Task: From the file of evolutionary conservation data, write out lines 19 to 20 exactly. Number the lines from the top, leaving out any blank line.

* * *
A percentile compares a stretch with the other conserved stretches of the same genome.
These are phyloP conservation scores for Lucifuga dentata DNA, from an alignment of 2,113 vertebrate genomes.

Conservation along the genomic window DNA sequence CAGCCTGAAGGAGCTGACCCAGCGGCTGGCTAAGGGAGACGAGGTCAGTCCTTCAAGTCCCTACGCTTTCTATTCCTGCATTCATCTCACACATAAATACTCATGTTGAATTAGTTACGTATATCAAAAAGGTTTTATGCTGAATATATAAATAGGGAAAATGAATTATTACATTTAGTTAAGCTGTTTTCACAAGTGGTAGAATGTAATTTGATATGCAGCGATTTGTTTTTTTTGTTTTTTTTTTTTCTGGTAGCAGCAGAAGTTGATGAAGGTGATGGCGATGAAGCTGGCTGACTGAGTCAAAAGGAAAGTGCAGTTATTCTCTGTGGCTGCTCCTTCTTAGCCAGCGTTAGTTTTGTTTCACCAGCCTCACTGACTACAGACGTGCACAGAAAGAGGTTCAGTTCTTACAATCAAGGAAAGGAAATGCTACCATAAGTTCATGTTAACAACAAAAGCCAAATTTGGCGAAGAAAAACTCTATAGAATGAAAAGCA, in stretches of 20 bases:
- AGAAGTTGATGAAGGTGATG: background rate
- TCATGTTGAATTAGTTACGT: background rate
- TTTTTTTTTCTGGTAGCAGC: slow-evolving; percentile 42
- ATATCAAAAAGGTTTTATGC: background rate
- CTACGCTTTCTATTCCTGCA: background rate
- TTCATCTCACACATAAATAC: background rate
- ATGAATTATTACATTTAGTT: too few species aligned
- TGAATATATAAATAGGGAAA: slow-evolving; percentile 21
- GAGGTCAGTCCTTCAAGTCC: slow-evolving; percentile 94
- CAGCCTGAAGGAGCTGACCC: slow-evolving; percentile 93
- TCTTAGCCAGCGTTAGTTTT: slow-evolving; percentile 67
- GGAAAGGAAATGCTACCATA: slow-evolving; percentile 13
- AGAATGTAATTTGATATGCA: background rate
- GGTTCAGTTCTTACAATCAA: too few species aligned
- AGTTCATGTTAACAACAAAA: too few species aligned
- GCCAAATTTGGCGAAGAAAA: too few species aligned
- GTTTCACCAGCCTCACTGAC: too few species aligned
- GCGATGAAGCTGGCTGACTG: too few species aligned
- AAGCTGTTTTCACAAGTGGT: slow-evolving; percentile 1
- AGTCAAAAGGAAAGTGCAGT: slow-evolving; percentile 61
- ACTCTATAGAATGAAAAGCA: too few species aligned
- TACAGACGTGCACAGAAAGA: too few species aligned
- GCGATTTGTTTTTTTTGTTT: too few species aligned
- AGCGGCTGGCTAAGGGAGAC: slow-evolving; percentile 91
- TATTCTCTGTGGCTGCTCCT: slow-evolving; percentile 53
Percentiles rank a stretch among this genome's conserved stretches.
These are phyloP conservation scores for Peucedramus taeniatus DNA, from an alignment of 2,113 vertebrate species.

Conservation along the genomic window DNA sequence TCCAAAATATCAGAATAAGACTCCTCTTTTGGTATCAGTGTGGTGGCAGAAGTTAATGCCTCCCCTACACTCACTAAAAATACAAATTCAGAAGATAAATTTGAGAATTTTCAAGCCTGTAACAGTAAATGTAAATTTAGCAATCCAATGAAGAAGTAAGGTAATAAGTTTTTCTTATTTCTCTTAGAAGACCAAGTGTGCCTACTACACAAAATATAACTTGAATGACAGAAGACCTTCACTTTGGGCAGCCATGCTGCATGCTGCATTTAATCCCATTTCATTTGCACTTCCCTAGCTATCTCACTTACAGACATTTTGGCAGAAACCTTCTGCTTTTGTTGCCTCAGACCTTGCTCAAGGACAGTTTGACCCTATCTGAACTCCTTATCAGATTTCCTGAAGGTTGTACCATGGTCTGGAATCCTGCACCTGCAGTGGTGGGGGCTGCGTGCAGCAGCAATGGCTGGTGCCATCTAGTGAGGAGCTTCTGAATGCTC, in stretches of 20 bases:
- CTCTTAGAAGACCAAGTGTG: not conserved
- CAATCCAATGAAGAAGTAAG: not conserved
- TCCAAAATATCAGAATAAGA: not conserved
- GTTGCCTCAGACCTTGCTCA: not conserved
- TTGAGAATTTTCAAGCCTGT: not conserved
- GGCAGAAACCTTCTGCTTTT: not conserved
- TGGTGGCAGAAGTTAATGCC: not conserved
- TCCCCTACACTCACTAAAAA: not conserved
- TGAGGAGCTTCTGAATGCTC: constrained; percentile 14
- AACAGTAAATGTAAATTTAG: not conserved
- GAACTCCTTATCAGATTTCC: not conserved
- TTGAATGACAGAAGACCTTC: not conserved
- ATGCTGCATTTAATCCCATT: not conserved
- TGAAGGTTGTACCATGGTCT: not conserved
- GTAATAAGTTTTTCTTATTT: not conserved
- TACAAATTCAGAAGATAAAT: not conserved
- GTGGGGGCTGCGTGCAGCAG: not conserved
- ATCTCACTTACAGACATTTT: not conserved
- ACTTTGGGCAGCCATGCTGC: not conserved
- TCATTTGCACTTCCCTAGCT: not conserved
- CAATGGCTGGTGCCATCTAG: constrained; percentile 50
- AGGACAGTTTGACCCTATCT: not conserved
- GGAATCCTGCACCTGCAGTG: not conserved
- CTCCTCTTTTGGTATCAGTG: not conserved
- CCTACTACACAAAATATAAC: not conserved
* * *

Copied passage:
- GCCAAATTTGGCGAAGAAAA: too few species aligned
- GTTTCACCAGCCTCACTGAC: too few species aligned